John 1:29-34 — On the next day John saw Jesus coming toward him and said, “Look, the Lamb of God who takes away the sin of the world! This is the one about whom I said, ‘After me comes a man who is greater than I am, because he existed before me.’ I did not recognize him, but I came baptizing with water so that he could be revealed to Israel.” Then John testified, “I saw the Spirit descending like a dove from heaven, and it remained on him. And I did not recognize him, but the one who sent me to baptize with water said to me, ‘The one on whom you see the Spirit descending and remaining – this is the one who baptizes with the Holy Spirit.’ I have both seen and testified that this man is the Chosen One of God.”

Jesus aligned Himself with all believers who sought the kingdom. With this act, His ministry began, where He preached about the kingdom and urged people to repent. It paved the path for the new life in Him. It was the starting point that eventually led to His death, resurrection, and ascension.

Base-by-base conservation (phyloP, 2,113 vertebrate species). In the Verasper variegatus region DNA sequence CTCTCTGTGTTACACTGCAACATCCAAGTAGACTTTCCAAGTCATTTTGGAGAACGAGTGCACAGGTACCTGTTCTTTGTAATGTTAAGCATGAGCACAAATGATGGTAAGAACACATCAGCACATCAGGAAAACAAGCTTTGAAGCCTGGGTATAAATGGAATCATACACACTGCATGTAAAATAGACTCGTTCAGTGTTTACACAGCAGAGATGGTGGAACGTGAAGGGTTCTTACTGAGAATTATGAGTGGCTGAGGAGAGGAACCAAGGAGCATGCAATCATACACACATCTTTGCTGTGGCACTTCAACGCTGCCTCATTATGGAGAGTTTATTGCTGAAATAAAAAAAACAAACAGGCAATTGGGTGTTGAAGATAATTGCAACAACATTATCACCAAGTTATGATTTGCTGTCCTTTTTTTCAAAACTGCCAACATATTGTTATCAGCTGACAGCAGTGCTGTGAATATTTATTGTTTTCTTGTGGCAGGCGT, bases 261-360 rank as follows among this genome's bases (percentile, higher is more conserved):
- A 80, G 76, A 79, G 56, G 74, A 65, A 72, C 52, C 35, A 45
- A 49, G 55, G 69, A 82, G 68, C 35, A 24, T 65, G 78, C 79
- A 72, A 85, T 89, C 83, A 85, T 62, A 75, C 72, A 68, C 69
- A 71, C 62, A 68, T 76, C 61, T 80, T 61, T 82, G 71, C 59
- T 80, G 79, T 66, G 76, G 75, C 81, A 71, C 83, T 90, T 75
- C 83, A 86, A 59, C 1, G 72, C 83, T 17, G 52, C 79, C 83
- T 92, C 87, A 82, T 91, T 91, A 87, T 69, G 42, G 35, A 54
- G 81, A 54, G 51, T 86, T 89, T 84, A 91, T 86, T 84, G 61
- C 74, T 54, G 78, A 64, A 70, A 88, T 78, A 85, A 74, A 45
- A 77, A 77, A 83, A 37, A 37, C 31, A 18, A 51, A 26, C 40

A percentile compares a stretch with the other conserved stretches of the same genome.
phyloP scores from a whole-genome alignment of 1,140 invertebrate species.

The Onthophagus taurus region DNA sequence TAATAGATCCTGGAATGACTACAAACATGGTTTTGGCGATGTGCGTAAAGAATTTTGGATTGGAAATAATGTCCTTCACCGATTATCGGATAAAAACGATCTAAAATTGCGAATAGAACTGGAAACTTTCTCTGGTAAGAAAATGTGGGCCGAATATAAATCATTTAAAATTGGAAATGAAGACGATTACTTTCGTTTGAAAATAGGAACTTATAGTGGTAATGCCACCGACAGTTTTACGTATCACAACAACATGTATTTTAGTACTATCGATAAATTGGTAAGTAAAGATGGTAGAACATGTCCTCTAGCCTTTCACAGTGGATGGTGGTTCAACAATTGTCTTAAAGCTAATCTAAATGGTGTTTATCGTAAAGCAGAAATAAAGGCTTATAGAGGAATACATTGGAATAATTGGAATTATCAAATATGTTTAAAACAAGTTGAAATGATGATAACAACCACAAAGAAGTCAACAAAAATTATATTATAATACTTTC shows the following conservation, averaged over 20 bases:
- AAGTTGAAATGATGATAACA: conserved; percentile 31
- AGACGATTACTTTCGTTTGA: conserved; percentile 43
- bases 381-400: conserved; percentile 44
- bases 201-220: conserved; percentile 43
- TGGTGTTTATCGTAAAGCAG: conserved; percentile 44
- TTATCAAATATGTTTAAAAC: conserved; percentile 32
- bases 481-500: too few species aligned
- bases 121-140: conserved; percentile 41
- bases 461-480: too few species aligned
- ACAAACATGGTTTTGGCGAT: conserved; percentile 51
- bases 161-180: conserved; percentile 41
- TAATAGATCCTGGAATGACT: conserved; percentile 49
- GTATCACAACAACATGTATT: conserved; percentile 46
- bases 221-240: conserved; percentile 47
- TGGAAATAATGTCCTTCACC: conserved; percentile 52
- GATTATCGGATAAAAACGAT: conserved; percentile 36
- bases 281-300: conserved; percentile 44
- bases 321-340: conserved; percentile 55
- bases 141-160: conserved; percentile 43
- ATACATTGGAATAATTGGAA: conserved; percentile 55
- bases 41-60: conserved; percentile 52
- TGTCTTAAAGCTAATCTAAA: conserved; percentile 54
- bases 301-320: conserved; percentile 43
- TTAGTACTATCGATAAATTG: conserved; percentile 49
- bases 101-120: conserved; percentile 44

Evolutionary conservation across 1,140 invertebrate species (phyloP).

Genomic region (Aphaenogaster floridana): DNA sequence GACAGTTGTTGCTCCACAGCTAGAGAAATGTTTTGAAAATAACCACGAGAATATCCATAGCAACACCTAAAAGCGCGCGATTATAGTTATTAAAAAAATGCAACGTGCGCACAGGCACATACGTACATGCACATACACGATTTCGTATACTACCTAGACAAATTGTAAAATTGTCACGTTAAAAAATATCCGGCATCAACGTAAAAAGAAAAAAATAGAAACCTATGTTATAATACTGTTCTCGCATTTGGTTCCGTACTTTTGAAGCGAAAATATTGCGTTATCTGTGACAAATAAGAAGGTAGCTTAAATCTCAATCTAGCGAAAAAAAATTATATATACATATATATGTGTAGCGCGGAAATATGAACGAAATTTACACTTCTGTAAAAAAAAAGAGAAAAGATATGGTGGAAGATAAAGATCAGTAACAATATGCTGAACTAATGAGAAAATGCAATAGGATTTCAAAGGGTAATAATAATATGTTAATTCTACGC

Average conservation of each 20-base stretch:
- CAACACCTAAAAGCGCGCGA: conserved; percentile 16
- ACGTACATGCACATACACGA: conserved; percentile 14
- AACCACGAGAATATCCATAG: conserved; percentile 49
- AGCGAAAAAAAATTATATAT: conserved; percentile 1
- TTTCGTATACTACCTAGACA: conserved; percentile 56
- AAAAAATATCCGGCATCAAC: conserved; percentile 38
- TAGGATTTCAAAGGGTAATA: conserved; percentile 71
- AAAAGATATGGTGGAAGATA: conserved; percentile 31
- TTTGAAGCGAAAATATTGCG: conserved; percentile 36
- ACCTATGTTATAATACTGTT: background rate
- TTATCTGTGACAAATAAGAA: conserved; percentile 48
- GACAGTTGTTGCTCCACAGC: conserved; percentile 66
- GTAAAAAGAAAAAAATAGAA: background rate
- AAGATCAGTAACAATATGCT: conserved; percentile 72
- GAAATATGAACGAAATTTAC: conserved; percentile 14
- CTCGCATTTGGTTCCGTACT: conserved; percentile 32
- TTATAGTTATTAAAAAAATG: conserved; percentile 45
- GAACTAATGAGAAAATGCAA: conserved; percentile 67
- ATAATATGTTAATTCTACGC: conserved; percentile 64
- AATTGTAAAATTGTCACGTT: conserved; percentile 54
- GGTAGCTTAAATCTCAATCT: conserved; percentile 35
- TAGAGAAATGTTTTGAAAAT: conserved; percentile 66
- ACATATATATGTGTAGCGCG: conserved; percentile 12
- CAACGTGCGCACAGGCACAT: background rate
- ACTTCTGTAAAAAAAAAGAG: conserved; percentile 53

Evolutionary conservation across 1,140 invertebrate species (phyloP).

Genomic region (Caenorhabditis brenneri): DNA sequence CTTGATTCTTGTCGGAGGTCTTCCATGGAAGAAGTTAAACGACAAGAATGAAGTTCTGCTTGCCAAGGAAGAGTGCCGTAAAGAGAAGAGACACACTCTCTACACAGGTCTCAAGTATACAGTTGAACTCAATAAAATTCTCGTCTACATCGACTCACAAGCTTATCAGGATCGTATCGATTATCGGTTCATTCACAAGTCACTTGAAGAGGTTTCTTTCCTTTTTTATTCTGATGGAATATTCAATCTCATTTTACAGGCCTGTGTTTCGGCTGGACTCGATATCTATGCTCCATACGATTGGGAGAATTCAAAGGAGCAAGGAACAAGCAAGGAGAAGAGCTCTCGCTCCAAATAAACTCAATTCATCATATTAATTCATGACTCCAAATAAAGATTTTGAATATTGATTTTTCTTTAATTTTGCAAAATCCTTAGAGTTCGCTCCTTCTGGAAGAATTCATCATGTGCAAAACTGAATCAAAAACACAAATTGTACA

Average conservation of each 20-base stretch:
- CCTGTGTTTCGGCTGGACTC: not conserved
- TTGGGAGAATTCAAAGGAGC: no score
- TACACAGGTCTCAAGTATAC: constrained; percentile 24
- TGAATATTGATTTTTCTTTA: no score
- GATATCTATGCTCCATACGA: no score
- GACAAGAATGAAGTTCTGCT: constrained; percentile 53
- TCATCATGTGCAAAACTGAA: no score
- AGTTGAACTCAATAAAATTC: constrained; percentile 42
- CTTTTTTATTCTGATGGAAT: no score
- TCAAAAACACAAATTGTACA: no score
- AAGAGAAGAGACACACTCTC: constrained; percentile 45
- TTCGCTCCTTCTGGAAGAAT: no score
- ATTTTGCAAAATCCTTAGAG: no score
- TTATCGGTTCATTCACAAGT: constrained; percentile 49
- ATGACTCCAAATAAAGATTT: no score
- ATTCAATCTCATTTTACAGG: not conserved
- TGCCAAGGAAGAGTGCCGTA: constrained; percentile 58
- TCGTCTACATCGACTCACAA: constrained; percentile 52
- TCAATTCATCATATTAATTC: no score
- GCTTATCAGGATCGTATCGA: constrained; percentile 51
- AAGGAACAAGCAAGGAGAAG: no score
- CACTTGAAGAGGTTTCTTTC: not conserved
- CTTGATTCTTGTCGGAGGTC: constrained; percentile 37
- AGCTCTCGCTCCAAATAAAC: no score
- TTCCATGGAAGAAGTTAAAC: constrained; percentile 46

Jesus’ baptism was a preview of the important work He would later do. Baptism is a symbolic act that represents death, burial, and resurrection through immersion.

Paul used this as an example for all believers:

Romans 6:3-4 — Or do you not know that as many as were baptized into Christ Jesus were baptized into his death? Therefore we have been buried with him through baptism into death, in order that just as Christ was raised from the dead through the glory of the Father, so we too may live a new life.

Jesus’ baptism foreshadowed His death, burial, and resurrection, serving as a model for believers.

Ministry And Baptism